Award Date


Degree Type

Doctoral Project

Degree Name

Doctor of Musical Arts (DMA)



First Committee Member

Marina Sturm

Second Committee Member

Richard Miller

Third Committee Member

Thomas Leslie

Fourth Committee Member

John McMurtery

Fifth Committee Member

Norma Marrun

Number of Pages



The foundations for music education in America were built upon Eurocentric values, utilizing both folk and classical music from western Europe to cultivate an American music curriculum that greatly marginalizes non-white students. This long-standing tradition of positioning European music as superior to all others by allowing it to dominate the school curriculum is viewed by some as structural racism. Over the last 50 years there has been significant theory, practice and research into decolonizing the music curriculum and providing social justice for students in the classroom. One method to achieve these goals is culturally responsive music education–a student centered theory of teaching that has proven effective at elevating students’ overall experiences at school, including academic achievement, attendance, and self-confidence. However, progress in music education has been slow due to a specific problem: there is very little representation in music textbooks of the BIPOC community (black, indigenous, and people of color), teaching music classes, or taking music classes. Current research shows all three of these elements are dominated by one ethnic group: white composers, white teachers, and white students. As the demographics of the BIPOC community continue to grow, music educators are advised to adopt a culturally responsive pedagogy to grow their programs, improve retention rates, and sustain their programs for years to come. This document will trace major developments in music education throughout the history of the United States including Colonial America, early 20th century school segregation, late 20th century multicultural education movement, and 21st century theories of culturally responsive pedagogies. Exemplary models of culturally responsive music education are presented for mariachi music, New Orleans brass bands, and Native American music, and resources for professional development are provided.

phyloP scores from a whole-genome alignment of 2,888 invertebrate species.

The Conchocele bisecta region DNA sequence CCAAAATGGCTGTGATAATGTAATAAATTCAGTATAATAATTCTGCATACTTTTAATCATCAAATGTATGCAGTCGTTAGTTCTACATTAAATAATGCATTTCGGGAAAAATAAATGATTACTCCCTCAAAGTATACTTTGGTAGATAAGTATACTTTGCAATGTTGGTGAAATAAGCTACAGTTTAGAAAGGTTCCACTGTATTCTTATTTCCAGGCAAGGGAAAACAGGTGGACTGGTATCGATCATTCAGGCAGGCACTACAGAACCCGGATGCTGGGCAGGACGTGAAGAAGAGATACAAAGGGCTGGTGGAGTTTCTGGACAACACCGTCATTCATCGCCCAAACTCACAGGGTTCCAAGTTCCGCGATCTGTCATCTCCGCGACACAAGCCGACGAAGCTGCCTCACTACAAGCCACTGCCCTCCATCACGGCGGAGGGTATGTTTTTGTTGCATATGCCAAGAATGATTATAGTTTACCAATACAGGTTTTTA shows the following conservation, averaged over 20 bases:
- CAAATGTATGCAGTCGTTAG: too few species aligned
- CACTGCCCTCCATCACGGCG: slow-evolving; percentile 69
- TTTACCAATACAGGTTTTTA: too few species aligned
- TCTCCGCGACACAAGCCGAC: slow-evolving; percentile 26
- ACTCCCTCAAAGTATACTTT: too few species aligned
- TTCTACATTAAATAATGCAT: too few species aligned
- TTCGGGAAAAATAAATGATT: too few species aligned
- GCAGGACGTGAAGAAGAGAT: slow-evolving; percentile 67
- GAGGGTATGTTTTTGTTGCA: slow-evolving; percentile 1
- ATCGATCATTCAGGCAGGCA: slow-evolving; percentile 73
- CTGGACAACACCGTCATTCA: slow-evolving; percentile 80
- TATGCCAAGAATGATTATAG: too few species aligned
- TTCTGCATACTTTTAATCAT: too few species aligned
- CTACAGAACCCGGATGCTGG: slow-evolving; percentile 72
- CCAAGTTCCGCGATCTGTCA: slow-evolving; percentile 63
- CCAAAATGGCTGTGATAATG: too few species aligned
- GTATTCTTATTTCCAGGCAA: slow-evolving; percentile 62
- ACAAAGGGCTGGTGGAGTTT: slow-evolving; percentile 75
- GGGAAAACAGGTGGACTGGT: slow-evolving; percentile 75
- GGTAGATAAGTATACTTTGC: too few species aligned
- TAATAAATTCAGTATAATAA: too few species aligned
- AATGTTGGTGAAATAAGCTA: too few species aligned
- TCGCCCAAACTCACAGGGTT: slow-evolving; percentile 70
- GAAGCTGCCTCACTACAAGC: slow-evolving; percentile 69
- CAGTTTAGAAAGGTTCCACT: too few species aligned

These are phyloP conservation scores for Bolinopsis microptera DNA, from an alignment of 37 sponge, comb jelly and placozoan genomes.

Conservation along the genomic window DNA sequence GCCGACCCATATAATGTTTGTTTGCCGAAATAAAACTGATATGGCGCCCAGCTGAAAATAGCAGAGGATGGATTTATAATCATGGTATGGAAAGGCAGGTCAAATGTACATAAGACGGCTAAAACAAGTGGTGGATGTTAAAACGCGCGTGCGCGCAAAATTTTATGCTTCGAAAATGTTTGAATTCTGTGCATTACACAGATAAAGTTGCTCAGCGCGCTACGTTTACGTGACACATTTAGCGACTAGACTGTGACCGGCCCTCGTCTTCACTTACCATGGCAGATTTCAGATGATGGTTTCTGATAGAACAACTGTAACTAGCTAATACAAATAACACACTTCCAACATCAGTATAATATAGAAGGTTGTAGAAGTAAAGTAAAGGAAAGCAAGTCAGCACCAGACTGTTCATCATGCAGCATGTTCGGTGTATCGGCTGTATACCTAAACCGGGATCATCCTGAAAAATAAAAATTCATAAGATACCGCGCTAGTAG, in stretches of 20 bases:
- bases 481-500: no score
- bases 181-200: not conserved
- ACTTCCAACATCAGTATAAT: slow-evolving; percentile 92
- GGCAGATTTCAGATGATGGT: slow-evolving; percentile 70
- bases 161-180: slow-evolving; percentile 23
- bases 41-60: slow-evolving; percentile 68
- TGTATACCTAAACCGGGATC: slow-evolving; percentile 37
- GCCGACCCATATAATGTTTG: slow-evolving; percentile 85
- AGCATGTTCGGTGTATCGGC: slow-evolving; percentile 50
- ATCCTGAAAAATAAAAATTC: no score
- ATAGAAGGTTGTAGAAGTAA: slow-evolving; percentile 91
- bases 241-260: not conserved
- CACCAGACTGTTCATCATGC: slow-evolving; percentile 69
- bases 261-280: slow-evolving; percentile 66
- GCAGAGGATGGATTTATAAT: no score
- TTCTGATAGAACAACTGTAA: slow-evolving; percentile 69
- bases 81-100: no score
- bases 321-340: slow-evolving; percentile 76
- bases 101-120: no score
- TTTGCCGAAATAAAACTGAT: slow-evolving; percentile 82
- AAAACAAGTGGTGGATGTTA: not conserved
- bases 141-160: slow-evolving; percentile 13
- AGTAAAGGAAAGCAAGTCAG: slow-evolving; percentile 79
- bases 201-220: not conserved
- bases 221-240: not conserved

culturally responsive music education; culturally responsive teaching; history of music education in the U.S.; multicultural music education; structural racism in music education; world music education


Bilingual, Multilingual, and Multicultural Education | Education | Music | Other Music

File Format


File Size

623 KB

Degree Grantor

University of Nevada, Las Vegas




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